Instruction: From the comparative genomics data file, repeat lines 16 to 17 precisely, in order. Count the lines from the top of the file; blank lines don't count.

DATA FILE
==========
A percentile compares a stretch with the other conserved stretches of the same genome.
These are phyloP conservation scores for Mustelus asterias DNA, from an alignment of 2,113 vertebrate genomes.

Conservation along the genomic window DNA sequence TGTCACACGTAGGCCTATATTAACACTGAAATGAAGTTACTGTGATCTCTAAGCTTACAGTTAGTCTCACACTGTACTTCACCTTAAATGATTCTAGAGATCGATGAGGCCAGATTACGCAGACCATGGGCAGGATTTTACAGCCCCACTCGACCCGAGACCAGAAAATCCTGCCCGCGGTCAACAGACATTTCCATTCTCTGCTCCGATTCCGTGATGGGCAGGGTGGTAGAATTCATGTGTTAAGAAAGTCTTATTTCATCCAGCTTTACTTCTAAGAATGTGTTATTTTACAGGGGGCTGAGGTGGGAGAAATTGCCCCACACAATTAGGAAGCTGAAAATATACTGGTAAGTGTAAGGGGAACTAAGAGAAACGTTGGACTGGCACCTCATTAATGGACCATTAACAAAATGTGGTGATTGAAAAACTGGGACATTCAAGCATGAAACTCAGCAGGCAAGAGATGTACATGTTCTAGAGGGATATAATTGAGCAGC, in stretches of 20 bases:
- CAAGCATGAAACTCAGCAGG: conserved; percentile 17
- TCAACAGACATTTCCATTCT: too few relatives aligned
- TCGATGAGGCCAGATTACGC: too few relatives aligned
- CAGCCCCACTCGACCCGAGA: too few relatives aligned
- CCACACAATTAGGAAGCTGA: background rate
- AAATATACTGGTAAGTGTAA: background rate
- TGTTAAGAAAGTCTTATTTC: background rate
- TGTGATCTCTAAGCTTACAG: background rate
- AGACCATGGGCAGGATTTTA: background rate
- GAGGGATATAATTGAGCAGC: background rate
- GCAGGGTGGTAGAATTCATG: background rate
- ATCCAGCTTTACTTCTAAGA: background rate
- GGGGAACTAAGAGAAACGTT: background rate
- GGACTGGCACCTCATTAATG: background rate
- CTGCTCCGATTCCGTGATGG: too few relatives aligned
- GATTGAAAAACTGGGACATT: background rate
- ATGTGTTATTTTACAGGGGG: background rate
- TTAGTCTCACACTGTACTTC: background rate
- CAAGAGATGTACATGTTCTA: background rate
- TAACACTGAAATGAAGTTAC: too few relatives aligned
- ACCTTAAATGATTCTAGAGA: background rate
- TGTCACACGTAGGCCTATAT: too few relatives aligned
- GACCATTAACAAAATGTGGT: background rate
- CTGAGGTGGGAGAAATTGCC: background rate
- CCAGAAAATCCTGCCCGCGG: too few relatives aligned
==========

- GGGGAACTAAGAGAAACGTT: background rate
- GGACTGGCACCTCATTAATG: background rate